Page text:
"Way back when, we crawled out of the Great Rift in Africa. Richard Grant explains that this ancient womb is the theater of our future. This coming world will have a lot of people fighting over dwindling piles of junk. This future will looks a lot like murder. This time we are all going down Crazy River and forget the damn life jackets. They belong to the past we devoured. Let Richard Grant take you to your new home. But let me warn you: we will not get home before dark." Charles Bowden, author of Murder City

Review:

"Armchair explorers, rejoice! Richard Grant has gone where we dare not and brought back the news in all its rich, harrowing and lucid detail. The best book about Africa since Paul Theroux's Dark Star Safari." T.C. Boyle, author of The Women and When the Killing's Done

Review:

"As he did in God's Middle Finger, Grant takes us into a world where few willingly venture. His feverish journey from Zanzibar, down an uncharted river and into the broken heart of 21st century Africa is by turns funny, poignant, frightening and deeply disturbing. The future Grant shows us with such lucidity and compassion is one his predecessors, Stanley, Livingstone and Burton could never have envisioned." John Vaillant, author of The Tiger: A True Story of Vengeance and Survival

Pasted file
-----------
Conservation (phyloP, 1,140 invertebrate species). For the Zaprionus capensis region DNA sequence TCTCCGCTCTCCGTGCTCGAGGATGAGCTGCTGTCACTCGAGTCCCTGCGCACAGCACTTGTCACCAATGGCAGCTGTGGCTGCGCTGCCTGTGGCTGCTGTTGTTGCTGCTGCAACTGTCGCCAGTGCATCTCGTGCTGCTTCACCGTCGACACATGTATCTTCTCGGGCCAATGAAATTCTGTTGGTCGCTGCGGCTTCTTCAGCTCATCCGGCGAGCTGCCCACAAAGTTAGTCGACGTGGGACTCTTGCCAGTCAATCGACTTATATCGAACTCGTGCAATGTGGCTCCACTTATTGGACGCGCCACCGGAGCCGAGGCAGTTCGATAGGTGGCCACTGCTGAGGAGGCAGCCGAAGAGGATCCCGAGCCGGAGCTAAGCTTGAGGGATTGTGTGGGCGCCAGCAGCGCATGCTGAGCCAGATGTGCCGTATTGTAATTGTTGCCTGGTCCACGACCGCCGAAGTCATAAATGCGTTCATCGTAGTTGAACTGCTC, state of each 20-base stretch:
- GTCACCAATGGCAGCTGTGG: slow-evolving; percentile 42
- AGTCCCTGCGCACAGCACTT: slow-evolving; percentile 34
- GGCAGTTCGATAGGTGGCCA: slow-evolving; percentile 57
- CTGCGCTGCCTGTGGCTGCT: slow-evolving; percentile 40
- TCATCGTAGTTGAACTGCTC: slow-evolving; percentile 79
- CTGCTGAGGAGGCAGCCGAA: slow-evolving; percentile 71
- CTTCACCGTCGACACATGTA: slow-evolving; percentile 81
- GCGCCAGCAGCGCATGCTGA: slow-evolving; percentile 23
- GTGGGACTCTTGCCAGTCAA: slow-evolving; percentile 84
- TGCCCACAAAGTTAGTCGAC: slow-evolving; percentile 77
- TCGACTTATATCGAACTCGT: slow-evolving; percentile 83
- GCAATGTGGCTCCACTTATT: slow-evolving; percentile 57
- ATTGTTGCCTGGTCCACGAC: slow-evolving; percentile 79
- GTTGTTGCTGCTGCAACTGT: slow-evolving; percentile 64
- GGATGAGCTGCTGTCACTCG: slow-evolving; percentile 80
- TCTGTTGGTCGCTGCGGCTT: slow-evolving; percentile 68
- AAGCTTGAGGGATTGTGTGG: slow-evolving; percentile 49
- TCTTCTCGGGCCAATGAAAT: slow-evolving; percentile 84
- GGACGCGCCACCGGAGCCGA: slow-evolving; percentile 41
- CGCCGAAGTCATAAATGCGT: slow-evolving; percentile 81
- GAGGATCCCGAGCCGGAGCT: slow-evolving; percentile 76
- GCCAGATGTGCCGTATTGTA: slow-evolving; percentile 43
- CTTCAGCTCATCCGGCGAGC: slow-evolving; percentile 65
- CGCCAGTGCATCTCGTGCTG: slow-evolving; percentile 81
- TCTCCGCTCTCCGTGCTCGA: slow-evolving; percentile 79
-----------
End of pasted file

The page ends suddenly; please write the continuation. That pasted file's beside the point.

Review:

"Fear and loathing in East Africa as travel writer Grant traverses the ravaged continent in search of a mysterious river and the source of the Nile....Dyspeptic, disturbing and brilliantly realized, Grant's account of Africa is literally unforgettable." Kirkus Reviews

Review:

"A mixture of offbeat characters and travelogue, an entertaining and informative first-person account of a man who's very much out of his element but very keen to learn everything he can." Booklist

Review:

"[A]s detailed in this thoroughly engrossing new book, Crazy River: Exploration and Folly in East Africa, Grant's quest for adventure and discovery didn't go unrewarded." Tucson Weekly

Review:

"This is Grant's third travel book, and he strikes a wonderful balance between evoking the sepia-toned, blood-stained, imperialist past and the hungry, gritty independent realism of modern East Africa. Never one to focus on his own accomplishments, and slow to judge others, he manages to serve up equal portions of humility and pathos." Lonely Planet

Synopsis: